The marketing content and tools your partners create for their own channels can be repurposed to introduce new products, talk about the partnership — and express excitement, support, and enthusiasm for the brand.
Benefits: Your partnerships reflect your values, and if the partner is garnering a lot of attention, you absorb some of their buzz, customer loyalty, and cool factor. You’re in the game with them. Posting their stuff and supporting their success is also just good business — and again, it’s a nice way to turn the lens away from you, you, you.
Plus, partner content is a great, low-cost option. It does require some time investment on the partnership side of things, including setting posting dates, style guides, image and copy approvals, etc. It’s worth it for potentially durable copy and images that you can use throughout the year and that can drive back to your website, products, and services.
Limitations: Your partner scores most of the brandability here, since they’re creating and funding the assets — and use of them is often non-exclusive.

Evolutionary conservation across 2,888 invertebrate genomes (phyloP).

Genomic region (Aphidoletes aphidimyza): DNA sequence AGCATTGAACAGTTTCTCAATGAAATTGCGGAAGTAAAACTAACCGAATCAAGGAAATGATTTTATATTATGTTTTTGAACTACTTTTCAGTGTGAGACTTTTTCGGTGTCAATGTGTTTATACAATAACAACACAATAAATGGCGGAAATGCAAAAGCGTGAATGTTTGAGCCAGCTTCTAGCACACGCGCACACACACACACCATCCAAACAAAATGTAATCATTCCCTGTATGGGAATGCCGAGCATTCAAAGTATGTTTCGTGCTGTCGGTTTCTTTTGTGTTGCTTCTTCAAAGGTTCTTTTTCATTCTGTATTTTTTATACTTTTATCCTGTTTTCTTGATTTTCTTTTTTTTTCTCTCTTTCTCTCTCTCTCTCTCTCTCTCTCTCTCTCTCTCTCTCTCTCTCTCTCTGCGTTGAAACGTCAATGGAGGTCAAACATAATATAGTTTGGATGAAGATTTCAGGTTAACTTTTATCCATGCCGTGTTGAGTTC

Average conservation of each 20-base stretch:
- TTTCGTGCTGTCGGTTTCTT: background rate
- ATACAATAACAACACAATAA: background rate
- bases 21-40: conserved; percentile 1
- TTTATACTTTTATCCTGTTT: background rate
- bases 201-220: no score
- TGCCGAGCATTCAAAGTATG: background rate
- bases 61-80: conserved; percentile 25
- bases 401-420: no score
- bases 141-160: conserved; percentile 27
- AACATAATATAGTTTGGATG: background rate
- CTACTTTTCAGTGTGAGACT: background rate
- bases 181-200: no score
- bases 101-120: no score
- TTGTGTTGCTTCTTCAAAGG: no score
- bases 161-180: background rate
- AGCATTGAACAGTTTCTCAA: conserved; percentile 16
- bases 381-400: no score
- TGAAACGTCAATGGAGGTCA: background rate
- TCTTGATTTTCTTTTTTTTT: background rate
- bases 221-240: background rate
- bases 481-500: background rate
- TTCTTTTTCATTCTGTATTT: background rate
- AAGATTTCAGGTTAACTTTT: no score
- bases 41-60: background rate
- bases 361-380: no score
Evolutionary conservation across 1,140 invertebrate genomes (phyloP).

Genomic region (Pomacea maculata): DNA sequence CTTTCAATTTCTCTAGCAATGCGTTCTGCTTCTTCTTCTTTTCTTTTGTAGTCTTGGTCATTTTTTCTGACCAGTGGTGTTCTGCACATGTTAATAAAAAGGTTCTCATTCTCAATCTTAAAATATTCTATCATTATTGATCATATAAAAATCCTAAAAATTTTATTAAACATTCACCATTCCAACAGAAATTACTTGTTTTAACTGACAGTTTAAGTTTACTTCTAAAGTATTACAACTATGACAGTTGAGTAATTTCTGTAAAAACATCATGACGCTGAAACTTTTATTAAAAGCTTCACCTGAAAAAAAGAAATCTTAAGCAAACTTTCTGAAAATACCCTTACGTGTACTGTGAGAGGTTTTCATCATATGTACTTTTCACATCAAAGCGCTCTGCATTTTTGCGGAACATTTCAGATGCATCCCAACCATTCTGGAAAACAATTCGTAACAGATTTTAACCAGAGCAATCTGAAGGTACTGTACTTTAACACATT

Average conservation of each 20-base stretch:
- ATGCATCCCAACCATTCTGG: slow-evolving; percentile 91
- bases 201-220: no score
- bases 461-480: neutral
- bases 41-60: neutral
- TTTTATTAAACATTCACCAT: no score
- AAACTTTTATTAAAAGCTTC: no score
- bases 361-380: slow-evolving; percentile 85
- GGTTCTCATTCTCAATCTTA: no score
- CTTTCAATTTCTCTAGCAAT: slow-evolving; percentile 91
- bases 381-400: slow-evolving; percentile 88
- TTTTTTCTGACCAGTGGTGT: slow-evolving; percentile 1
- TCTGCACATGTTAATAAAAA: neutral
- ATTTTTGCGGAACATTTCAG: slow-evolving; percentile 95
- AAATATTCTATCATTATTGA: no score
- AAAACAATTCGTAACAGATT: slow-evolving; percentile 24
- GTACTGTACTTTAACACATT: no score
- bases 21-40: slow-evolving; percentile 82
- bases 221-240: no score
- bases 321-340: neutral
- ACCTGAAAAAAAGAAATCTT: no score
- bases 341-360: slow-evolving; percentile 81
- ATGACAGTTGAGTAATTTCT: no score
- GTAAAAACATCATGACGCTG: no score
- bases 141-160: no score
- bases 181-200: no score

Channels: Partner content can live on all your platforms — except your own website. To amplify the partner brand and your partnership, we would put paid behind it.
Examples of strong partner-created content: (Top) Gelson’s Market promoted their in-store exclusive with Impossible Beef using assets Impossible Foods had created. (Middle) Freak Flag Foods created these BOGO assets specifically for Lunds & Byerlys, and they were posted to Freak Flag’s social channels too. (Bottom) And Bachman’s Floral created this asset to announce that the bouquet was available at Lunds & Byerlys.
Influencer content is written and photographed on a made-to-order basis by a person who shares your values, or is an expert in your industry, and has a large following in the audience you’re trying to reach.
Benefits: This is like UGC, but with the added bonus of an audience that knows the influencer and will trust their endorsement of your products and services. The influencer will not only broaden your reach, but give your brand lifestyle context and relevance by showing it in the real world.